Image: A wide-field view obtained with an Hasselblad 2000 FC camera by Claus Madsen (ESO), of a region around the Southern Cross, seen in the right of the image (Kodak Ektachrome 200, 70 min exposure time). Alpha Centauri is the bright yellowish star seen at the middle left, one of the “Pointers” to the star at the top of the Southern Cross. Although it appears here as a single ‘star,’ it is actually comprised of the G-class Centauri A, K-class Centauri B, and the M-dwarf Proxima Centauri. Credit: ESO/Claus Madsen. Original here.

All this will be subject to tightly focused research, which is what the $100 million is for, but what Milner hopes to see are nano craft delivered to orbit and then boosted on their way with a 30 minute laser ‘burn’ that, reaching 60,000 g’s, drives the sail to 20 percent of the speed of light. That makes for roughly a twenty year crossing to Alpha Centauri. With a craft this small, data return is highly problematic, and in fact I think it’s one of the biggest unanswered questions Breakthrough Starshot will have to face (well, this and the challenge of interstellar dust, and key questions related to sail design and the sail’s ability to stay on thee beam during acceleration). The sail is itself the antenna on a craft of this design, and Jim Benford told me in conversation that it will have to be shaped to one-micron precision. Even so, powering up the system to send imagery and data to Earth is going to be tricky. It will be fascinating to see what kind of solutions emerge as this research gets underway, and what alternative methods may be suggested.

Even so, and granting the cost reductions digital technology makes possible, Breakthrough Starshot embarks upon a multi-year research and engineering phase that will focus on building a mission infrastructure. Creating the actual mission will demand a budget comparable to the largest scientific experiments of our time. These are no small aspirations, but what drives them is something that interstellar studies have never had at their disposal: A dedicated, enthusiastic, well-funded effort with the participation of major scientists.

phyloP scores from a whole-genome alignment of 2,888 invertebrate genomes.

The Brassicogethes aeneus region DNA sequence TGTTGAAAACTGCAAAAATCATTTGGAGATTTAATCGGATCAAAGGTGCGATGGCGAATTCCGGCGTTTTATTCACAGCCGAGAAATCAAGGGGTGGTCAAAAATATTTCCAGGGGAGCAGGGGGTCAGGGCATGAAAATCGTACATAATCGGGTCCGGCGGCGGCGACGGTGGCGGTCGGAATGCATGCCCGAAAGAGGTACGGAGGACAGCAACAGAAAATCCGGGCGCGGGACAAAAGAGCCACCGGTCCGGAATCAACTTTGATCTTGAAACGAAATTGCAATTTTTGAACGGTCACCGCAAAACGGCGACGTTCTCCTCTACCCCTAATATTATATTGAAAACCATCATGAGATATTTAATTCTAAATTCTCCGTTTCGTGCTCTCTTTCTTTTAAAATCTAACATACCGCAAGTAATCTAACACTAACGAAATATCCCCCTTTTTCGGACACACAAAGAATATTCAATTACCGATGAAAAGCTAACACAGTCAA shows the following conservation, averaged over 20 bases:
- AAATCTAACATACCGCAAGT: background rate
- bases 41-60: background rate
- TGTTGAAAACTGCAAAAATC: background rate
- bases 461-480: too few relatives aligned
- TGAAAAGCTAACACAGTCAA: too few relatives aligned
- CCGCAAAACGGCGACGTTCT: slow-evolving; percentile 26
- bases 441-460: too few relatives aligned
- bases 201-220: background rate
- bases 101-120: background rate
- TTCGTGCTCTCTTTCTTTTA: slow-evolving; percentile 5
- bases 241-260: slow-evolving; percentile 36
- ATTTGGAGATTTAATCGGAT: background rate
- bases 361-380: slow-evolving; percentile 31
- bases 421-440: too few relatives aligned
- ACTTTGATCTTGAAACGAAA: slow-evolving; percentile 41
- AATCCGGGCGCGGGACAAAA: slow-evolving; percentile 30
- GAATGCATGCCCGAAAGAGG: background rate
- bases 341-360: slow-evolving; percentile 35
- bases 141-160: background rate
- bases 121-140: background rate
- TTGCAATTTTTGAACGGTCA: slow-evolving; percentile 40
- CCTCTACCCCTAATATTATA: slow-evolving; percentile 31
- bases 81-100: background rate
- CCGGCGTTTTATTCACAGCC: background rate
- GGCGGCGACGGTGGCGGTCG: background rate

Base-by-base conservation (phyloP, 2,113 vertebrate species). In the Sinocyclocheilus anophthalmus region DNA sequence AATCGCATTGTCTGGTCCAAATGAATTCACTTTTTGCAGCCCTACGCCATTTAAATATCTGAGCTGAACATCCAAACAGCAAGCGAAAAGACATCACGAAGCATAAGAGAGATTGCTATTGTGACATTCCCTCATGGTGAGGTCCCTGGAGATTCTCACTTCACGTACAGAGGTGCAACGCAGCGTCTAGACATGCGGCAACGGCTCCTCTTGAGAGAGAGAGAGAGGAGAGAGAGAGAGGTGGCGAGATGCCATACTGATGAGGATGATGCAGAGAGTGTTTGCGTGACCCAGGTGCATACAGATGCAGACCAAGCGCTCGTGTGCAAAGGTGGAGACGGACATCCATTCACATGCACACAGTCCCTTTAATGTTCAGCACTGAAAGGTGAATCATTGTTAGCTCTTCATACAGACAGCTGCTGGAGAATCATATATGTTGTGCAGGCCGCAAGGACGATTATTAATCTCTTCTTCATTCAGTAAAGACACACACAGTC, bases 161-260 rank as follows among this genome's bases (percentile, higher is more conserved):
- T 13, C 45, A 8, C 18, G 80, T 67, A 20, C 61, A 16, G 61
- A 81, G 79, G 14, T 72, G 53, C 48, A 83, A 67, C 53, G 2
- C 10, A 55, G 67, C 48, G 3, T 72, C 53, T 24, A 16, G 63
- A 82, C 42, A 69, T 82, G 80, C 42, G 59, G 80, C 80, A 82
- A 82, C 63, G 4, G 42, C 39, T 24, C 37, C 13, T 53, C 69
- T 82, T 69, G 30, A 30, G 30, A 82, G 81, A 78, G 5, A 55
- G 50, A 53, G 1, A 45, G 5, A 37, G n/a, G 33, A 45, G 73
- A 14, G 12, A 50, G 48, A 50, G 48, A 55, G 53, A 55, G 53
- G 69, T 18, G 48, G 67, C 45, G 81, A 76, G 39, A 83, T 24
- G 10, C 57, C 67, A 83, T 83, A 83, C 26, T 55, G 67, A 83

“We have an advisory board of twenty, including Freeman Dyson and other top scientists,” Milner added. “$100 million will be spent in coming years as we look toward concept verification. Multiple grants should flow from this, research and experiments. We need to complete the initial study and see if building a prototype, perhaps at a scale of 1/100, is then the next step.”

At the very least, we can expect the research behind this project to spin off numerous useful technologies, all of which should be applicable not only to star missions but to in-system exploration, along with, potentially, a kilometer-scale beamer that can double as a large telescope for astronomical observations. And while I doubt we can look at interstellar missions within the next few decades (I am open to being convinced otherwise), I believe that the timing for a fast flyby of Alpha Centauri will be considerably advanced by this work.

There is much to be said about all aspects of the Breakthrough Starshot concept, and as you would imagine, I’ll be covering this closely, beginning with a trip later this week to the Breakthrough Initiatives meeting in California. That meeting will have a large SETI component growing out of Milner’s prior commitment of another $100 million, which is already being translated into active observations at the Green Bank observatory in West Virginia. But as you can imagine, the Alpha Centauri mission will be under discussion as well as the research effort begins to be assembled. What spins out of this will keep us talking for a long time to come.